So, I came up with my short JSTDT list as I see it. This list is designed to give you some guidance in deciding when is it good enuff to ship. Your mileage may vary, it’s just some thoughts.
– User Feedback
Rarely is anything totally killer version 1.0. Skype 1.0 had issues, Google out of the gate wasn’t a home run and Windows? Yeah, my point exactly. In fact, people on both sides of the aisle will tell you that most Microsoft products hit their stride around version 3. Some take a few versions more but, in general, version 3 is about it for the positive reviews to out number the bad ones. What this means to you is finding the sweet spot where the user won’t barf on install and/or first usage and find it ‘good enough’ to get use out of the product thus give you some useful feedback. The new thing is ‘beta’ or ‘preview’ labels on everything so, getting something out that won’t get labeled not ready from prime time is the tough but important balance point.
– Feature Creep
One thing I’ve noticed in beta cycles of software releases is this notion that the beta is the time for feature request. The danger is that you and your team get sucked up into never releasing anything because you chase features which are not bugs. When you put out that pre-release, make sure, double sure, you have a forum for feedback and make sure you have sections clearly labeled as bugs and ‘if only it would’ so that people will leave messages in the right place. The if only will help you with some road map issues, for sure, but make sure you can get a stable piece of code out the door which will get you in the game.
– Free vs. Premium (or the good enough problem)
Free is spooky. I’m a VC so, yeah, you’d expect me to say that. I have no issue with freeware, labor of love types who code up things, send em out with no strings attached. I really don’t. I just worry that a person wanting to craft some great piece of software to make a living, is driving into a world with everybody thinks everything is free. As I said, I’m a VC, consider the wallet, err, source of these comments.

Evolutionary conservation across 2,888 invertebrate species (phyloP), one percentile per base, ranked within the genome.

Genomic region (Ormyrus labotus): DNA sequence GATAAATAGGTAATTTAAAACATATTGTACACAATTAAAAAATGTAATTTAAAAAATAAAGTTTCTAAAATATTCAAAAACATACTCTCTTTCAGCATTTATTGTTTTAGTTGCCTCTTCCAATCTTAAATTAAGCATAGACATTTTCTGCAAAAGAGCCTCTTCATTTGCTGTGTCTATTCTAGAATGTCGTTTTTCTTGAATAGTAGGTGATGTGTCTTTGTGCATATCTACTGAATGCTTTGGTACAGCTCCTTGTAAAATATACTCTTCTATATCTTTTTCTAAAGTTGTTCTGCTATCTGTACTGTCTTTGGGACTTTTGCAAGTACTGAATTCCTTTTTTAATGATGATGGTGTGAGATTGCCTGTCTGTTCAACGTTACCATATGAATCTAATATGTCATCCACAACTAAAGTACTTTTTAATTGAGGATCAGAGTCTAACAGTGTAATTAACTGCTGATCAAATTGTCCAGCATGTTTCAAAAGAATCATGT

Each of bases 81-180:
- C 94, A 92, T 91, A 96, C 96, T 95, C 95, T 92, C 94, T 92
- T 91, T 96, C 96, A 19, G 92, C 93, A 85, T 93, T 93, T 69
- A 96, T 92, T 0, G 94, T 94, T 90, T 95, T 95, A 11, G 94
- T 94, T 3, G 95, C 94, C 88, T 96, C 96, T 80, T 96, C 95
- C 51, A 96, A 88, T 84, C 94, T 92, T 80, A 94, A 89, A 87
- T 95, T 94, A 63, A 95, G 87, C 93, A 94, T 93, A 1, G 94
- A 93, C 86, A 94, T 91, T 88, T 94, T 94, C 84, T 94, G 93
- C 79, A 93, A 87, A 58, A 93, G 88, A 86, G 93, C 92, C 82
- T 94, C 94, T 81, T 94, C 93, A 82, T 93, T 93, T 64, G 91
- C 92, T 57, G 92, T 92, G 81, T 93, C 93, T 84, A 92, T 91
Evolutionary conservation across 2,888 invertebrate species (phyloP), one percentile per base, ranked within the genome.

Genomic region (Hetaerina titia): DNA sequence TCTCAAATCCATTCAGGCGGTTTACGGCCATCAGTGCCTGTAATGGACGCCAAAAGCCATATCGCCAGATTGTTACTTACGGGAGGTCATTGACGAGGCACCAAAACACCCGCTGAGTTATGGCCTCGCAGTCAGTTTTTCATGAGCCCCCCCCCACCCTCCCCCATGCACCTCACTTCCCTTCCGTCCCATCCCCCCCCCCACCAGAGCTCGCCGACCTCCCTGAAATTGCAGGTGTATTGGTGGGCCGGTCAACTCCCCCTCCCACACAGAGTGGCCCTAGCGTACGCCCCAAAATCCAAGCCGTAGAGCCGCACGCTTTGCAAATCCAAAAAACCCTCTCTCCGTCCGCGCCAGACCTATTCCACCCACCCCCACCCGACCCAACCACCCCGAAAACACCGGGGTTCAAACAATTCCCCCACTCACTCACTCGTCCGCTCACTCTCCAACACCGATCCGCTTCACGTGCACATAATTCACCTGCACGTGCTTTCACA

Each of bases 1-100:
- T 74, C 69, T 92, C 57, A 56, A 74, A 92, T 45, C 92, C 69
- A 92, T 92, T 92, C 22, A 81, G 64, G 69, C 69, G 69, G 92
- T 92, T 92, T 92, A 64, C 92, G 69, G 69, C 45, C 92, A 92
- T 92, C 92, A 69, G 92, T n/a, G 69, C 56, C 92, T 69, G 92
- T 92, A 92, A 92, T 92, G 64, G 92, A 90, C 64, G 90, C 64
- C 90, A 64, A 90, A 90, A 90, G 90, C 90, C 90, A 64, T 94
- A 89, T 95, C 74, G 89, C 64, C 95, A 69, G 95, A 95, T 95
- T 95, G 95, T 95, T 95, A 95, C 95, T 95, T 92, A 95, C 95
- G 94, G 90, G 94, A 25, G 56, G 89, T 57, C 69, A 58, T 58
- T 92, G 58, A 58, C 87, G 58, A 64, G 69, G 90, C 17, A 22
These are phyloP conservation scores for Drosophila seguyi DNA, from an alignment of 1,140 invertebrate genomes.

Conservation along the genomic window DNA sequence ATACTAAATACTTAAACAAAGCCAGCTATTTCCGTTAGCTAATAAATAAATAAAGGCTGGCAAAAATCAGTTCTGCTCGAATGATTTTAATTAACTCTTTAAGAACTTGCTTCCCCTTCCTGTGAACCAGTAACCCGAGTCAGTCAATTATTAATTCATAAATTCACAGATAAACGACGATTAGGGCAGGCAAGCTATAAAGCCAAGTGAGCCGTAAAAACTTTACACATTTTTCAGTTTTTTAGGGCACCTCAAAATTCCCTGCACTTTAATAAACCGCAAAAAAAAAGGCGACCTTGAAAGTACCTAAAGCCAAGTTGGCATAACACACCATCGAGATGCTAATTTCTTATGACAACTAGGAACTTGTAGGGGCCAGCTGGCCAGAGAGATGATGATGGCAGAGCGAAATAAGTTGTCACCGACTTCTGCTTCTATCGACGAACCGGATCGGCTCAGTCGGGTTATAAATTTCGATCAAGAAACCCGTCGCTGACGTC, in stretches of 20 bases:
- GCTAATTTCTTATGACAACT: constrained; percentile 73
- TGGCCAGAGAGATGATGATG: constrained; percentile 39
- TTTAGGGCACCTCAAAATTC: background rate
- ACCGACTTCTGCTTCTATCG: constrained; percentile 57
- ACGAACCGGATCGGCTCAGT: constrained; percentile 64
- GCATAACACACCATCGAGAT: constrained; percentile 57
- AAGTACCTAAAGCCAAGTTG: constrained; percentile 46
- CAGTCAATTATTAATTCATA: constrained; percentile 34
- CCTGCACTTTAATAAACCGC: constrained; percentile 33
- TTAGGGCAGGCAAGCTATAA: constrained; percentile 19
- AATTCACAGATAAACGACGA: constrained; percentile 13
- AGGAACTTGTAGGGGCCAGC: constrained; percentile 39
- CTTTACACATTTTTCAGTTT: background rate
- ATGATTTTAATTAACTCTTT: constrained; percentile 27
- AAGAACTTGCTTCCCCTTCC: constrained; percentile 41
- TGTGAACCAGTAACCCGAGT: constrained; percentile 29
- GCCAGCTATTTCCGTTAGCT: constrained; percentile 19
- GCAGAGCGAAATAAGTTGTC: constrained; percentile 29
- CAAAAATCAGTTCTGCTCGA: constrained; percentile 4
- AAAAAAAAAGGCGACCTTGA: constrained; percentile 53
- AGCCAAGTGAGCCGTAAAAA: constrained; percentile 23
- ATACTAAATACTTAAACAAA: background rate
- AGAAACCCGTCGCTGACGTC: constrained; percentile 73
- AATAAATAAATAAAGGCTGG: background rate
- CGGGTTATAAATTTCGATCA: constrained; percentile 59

Anyway, the challenge for you is finding the balance between offering services that are ‘good enough’ but get you enough people where a reasonable percentage of them will cough up something for your service/software. The good enough problem can be a tough one.
If, for example, you read the download squad, you will find lots of great products mentioned. Probably, call it, 75% of the time, the folks over there push free even tho they point out when something has a pricing structure.
In this entry for a product called AWASU (an RSS Reader), you will find a nice write up ending with these words on pricing:
“A $29 Advanced Edition and $59 Professional Edition add more features, but chances are the Personal Edition will cover most of your feed-reading needs.”
The point for you is the balance between the free version and upgrade. I could throw all kinds of stats at you but every product/service is different so getting something into the hands of the users is critical to the feedback loop and feature call.
– Happy users = Opportunities
If you can get that V1 product or that first service out the door and start to build a bunch of very happy customers, then you begin the relationships that can lead to people being receptive to other offers, services, and opportunities you can deliver.
All of this is tricky business. Trying to balance getting it completely right vs. beginning the trek toward a successful business depends on many things.
Ultimately, it will be the hardest call you make.